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I was studying the implied volatility for European Vanilla Call option. My notes said that we can apply Newton's algorithm to calculate implied volatility numerically. I understand how the algorithm works and the updating part is straightforward. However, I am confused by the initial guess of $\sigma$: $$ \sigma_0 = \sqrt{\frac{2\log(S_te^{r(T-t)}/K)}{T}}. $$ I don't understand why I have to choose the initial guess like this. Does a random guessed number affect the convergence of the algorithm?

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    $\begingroup$ You need to start with a reasonable approximation to the vol. There are many "approximate call pricing" formulas available, that can be inverted to give an "approximate vol" formula, see for example here quant.stackexchange.com/questions/1150/… $\endgroup$ – noob2 Oct 13 at 8:50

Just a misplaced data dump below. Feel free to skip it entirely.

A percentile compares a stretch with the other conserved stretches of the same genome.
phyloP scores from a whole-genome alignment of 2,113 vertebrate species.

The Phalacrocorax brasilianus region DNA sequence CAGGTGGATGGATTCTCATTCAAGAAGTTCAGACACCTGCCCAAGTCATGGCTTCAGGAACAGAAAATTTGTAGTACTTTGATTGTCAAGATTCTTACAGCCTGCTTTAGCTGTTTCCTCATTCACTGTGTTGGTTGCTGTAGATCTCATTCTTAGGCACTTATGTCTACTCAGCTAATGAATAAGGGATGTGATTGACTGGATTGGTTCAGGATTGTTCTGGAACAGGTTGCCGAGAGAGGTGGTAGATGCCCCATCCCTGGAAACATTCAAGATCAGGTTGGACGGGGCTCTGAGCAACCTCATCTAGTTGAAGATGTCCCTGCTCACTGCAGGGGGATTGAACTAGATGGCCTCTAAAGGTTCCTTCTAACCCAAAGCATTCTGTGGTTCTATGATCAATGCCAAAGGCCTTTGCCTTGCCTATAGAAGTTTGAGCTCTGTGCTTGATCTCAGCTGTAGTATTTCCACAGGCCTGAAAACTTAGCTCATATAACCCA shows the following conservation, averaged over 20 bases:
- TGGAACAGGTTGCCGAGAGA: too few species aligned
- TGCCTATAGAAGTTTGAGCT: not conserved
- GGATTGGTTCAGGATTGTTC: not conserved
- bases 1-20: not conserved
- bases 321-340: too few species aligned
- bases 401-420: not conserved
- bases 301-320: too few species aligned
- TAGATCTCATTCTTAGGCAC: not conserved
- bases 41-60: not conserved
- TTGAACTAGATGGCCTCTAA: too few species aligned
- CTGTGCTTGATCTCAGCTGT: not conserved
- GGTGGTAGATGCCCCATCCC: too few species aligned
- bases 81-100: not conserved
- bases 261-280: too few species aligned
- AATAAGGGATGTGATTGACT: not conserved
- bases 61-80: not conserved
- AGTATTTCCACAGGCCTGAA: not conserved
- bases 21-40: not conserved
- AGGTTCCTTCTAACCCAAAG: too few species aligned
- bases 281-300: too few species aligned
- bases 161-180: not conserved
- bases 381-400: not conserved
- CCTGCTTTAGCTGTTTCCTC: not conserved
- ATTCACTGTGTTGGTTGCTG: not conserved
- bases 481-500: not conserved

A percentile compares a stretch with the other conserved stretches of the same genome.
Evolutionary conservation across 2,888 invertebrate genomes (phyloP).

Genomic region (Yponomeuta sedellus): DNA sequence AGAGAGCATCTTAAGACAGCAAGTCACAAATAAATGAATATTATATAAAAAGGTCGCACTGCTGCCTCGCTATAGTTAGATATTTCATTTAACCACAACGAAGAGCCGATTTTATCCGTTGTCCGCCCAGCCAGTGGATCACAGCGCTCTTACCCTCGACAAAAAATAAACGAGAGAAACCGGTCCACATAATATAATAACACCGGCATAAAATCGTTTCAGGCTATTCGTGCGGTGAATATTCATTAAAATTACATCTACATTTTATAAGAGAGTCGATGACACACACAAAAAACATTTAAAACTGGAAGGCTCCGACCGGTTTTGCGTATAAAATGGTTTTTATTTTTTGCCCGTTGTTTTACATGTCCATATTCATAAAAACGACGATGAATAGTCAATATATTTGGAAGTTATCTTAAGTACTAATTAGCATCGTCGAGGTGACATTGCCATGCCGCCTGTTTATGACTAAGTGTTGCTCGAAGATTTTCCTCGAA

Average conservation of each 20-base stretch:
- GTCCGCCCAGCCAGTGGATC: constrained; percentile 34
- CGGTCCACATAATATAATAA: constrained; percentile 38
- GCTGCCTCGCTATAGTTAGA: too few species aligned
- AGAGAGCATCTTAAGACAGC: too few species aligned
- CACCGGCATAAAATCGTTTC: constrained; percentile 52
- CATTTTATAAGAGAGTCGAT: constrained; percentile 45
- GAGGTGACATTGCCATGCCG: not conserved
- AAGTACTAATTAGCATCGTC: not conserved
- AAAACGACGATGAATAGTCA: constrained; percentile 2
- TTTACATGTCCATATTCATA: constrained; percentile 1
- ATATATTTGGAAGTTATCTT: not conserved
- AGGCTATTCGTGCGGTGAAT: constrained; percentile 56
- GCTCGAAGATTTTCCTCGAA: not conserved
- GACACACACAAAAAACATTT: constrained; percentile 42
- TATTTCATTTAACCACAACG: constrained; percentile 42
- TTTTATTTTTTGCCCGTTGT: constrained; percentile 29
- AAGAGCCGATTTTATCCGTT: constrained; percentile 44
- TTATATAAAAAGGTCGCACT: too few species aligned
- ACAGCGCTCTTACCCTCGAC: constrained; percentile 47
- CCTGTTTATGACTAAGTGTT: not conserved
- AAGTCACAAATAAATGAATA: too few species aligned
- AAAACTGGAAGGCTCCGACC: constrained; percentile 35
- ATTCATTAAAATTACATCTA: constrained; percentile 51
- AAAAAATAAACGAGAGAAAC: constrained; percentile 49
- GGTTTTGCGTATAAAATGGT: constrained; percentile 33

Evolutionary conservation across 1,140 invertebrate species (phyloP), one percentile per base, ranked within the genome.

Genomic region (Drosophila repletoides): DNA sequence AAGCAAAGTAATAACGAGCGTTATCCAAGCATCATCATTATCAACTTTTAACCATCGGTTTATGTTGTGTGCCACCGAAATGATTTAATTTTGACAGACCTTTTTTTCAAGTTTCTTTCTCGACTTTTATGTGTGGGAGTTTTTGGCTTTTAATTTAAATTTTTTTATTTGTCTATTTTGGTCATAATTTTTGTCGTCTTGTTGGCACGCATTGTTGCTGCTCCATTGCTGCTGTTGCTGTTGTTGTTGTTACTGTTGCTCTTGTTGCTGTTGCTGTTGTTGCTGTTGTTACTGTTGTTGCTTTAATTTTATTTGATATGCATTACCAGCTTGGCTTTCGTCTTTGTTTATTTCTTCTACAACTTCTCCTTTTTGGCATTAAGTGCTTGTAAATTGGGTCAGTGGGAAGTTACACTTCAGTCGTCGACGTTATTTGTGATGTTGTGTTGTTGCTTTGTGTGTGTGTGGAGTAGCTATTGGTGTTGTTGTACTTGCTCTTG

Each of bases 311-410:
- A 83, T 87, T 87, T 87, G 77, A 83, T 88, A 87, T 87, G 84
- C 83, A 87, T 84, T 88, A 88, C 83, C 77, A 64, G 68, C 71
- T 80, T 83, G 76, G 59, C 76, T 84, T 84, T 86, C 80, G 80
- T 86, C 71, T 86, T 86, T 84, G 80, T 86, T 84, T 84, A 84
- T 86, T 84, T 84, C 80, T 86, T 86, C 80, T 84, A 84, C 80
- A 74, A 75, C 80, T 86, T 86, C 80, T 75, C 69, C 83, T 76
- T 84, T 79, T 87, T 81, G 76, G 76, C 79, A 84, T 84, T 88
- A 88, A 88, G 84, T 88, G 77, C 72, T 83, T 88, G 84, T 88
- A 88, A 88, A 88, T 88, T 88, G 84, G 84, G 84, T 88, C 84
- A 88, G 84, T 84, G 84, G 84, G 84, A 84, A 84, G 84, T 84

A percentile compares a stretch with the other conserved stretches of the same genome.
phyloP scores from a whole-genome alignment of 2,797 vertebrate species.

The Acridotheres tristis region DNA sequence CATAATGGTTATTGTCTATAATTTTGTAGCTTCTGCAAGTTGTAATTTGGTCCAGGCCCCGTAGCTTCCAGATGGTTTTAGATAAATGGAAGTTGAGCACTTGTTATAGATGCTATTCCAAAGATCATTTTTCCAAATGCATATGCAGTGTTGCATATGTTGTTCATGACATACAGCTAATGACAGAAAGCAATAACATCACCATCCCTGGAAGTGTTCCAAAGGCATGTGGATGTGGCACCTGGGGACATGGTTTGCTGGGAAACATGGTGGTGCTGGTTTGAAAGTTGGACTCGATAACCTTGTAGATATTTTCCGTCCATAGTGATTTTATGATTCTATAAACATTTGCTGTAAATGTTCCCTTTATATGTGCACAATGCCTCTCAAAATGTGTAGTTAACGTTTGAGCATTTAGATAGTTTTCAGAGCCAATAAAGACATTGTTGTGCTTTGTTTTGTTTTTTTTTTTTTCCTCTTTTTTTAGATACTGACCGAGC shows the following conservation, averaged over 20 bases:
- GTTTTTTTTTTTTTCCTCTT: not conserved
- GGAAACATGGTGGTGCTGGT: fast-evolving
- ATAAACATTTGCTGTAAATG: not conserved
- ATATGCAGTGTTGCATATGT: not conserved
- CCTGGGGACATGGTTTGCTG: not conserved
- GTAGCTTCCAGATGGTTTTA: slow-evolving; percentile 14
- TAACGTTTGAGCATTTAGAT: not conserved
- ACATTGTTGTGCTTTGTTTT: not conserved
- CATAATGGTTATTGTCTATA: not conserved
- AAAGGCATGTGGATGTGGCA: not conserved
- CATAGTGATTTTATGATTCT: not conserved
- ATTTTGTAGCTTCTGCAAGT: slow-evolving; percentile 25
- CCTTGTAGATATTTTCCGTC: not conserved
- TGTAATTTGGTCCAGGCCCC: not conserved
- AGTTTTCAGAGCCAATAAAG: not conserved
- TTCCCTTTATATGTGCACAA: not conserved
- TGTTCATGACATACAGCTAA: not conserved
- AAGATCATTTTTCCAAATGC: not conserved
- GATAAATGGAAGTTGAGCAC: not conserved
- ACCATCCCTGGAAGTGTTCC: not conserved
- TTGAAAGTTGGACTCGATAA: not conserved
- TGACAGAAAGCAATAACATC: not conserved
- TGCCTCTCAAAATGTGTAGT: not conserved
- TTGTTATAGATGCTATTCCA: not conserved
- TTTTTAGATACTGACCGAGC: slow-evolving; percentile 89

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For a vanilla call option, the price of the option increases monotonically with implied volatility. For functions like this, newton's method works really nicely, and it's not very sensitive to the choice of starting parameter

I've borrowed an image from this webpage, detailing the technique:

Newton for monotonic function

If you think of the red line as being the price of your option minus the observed market price against the implied vol, you'll see that no matter which initial guess you choose (as long as it's above $0$), you'll home in to the true value very quickly.

Given this, your initial guess above corresponds to $d_- = 0$, but you could just as easily choose an initial guess that makes $d_+ = 0$: \begin{align} \sigma_0 = \sqrt{{\frac {2 \log{{\frac K {S_t e^{r(T-t)}}}}} {T}}} \end{align} or almost any other value...

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